A well-organized group of criminals recently stole $45 million by hacking into debit card systems, increasing cards’ withdrawal limits, and then using cloned debit cards to make a large number of coordinated withdrawals in two days at ATMs in 27 countries.
How was it possible for criminals to steal so much money from ATM machines in just two days? With massive amounts of security technology deployed by banks how did criminals manage to pull this crime off? And why should this be of concern to every entrepreneur and small business owner?
While there were clearly many factors that contributed to the success of the criminals, I believe that they successfully exploited four primary vulnerabilities, the sum of which provides a very important message to small business owners:
1. Avoid pre-paid debit cards
The criminals perpetrated their fraud using cloned pre-paid debit cards – which, unlike credit cards or bank-account-linked debit cards, do not have an associated human owner and historical pattern of usage. Hence, detecting anomalies is much more difficult – especially when the cards are first used. If someone uses a credit card in the New York area every day, for example, and on one morning someone else attempts to use it to withdraw a large amount of money from several ATMs in Eastern Europe, anti-fraud systems will immediately raise red flags. Alerts may not occur, however, if similar withdrawals were attempted with pre-paid debit cards; their owners and “normal” usage patterns are unknown, and smaller processing firms may lack the sophistication to detect problems.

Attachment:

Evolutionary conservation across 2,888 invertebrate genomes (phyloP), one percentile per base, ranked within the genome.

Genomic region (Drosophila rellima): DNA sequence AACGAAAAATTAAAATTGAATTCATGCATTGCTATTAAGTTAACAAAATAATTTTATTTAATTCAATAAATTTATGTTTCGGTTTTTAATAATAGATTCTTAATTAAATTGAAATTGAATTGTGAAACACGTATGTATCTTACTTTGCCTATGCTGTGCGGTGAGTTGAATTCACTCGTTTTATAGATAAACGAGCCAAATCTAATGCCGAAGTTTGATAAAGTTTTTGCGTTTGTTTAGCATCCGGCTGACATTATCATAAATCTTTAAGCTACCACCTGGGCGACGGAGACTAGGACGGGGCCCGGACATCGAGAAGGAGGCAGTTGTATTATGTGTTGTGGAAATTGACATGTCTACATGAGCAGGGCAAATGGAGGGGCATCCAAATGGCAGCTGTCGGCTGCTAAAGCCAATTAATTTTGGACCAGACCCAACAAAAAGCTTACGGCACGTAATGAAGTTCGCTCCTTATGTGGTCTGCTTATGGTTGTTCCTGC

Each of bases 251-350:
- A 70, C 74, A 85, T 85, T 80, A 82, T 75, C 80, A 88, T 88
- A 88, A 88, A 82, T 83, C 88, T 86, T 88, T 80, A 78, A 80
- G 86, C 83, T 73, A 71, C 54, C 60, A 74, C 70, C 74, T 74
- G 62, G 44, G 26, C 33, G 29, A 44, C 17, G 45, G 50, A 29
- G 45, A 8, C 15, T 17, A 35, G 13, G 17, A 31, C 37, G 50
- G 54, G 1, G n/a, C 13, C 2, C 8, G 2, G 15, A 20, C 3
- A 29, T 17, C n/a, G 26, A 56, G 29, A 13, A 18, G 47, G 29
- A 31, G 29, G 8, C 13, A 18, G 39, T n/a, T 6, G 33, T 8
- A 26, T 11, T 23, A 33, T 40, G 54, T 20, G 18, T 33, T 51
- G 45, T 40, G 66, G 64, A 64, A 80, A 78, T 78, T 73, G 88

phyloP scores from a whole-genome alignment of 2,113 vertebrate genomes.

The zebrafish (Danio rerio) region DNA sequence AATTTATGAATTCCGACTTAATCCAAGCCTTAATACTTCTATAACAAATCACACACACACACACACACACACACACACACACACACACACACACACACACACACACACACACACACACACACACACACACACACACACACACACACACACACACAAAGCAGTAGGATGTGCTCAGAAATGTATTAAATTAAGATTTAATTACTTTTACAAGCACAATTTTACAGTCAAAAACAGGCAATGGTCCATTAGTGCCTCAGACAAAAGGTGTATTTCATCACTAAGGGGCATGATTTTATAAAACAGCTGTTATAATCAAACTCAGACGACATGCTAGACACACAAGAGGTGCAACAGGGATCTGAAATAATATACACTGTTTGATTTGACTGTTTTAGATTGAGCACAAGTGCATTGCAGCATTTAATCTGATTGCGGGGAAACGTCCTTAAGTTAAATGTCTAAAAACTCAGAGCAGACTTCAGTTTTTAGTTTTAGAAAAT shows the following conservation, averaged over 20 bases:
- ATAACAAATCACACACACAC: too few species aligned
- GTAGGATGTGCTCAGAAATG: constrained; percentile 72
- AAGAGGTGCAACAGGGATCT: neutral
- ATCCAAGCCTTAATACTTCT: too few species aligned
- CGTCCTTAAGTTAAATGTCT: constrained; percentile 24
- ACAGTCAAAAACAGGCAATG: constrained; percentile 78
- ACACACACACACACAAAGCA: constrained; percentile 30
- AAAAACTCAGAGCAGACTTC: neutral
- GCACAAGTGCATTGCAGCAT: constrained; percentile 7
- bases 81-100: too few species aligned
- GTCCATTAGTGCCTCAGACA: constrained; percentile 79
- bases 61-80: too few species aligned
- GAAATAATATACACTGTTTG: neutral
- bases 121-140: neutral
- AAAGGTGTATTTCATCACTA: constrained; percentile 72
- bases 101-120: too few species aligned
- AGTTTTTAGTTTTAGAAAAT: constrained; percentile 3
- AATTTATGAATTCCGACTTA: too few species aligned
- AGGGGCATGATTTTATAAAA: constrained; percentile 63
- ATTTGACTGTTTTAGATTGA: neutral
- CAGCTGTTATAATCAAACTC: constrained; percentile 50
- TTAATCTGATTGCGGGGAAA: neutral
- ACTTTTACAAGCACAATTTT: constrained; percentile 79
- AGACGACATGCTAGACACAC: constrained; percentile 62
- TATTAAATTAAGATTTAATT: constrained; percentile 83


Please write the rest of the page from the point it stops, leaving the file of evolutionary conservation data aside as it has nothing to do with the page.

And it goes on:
2. Consider cards with chip-based technology
The cards used to perpetrate the crime contained data recorded on magnetic strips, and did not utilize chip-based technology. Despite remaining common in the USA (primarily due to the cost of replacing payment terminals), magnetic strips are outdated, and their security is inadequate. It is far easier to create a fake debit card that uses a magnetic strip, for example, than one that uses a chip. To appreciate just how antiquated magnetic strip technology is, consider how similar your current debit cards look to the ones you used a decade or two ago. Also, think about when the last time was that you used magnetic strip technology for recorded music (e.g., by recording onto an eight-track tape or cassette) or for video (e.g., by recording a movie to a Betamax or VHS tape).
3. Be sure to bank with internationally trusted banking institutions
The systems breached by the hackers were at overseas credit card processors, not at the cards’ issuing banks from whom the money was stolen. Overseas processors often lack the robust security infrastructure that banks utilize, and, especially in certain regions of the world, are not immune from insider threats and corruption. The combination of easier penetrability – either the result of insufficient technological defenses or through an ability to obtain access credentials by “paying off” someone on the inside – coupled with weaker fraud-detection systems, makes such systems a highly attractive target for hackers.